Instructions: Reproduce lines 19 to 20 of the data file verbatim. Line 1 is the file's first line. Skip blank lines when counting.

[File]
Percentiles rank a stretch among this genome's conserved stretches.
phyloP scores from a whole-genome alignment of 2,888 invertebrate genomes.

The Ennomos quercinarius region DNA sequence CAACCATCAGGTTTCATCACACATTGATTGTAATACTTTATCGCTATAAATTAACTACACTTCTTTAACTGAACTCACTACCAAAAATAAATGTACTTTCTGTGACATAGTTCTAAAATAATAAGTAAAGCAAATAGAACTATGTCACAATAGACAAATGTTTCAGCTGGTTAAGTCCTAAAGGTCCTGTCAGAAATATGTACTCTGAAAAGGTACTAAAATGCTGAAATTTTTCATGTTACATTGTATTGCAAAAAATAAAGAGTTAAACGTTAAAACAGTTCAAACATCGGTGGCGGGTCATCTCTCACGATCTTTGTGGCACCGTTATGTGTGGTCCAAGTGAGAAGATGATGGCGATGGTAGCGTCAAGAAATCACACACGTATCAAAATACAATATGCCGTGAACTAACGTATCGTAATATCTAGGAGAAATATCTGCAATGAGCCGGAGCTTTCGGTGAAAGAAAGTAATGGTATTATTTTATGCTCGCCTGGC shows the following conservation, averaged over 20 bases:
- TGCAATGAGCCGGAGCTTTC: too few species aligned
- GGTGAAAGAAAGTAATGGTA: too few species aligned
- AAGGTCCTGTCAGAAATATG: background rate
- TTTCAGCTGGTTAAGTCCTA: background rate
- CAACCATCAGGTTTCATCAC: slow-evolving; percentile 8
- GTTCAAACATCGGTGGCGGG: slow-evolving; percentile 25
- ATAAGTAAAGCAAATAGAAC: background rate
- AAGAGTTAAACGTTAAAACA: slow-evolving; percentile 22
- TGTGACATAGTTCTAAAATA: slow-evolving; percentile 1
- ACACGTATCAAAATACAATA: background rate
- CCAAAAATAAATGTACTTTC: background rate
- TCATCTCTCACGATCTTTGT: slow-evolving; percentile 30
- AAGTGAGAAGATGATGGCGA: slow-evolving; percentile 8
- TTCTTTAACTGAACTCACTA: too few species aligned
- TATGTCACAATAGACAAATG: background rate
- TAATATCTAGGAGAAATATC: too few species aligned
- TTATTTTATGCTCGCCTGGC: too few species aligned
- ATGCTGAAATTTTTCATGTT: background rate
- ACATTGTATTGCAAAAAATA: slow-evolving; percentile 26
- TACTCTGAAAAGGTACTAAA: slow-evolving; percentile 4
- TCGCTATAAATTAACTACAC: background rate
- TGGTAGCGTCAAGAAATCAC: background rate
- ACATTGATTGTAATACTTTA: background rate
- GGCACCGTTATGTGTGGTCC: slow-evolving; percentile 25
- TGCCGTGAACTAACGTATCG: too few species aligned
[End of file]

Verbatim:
- TAATATCTAGGAGAAATATC: too few species aligned
- TTATTTTATGCTCGCCTGGC: too few species aligned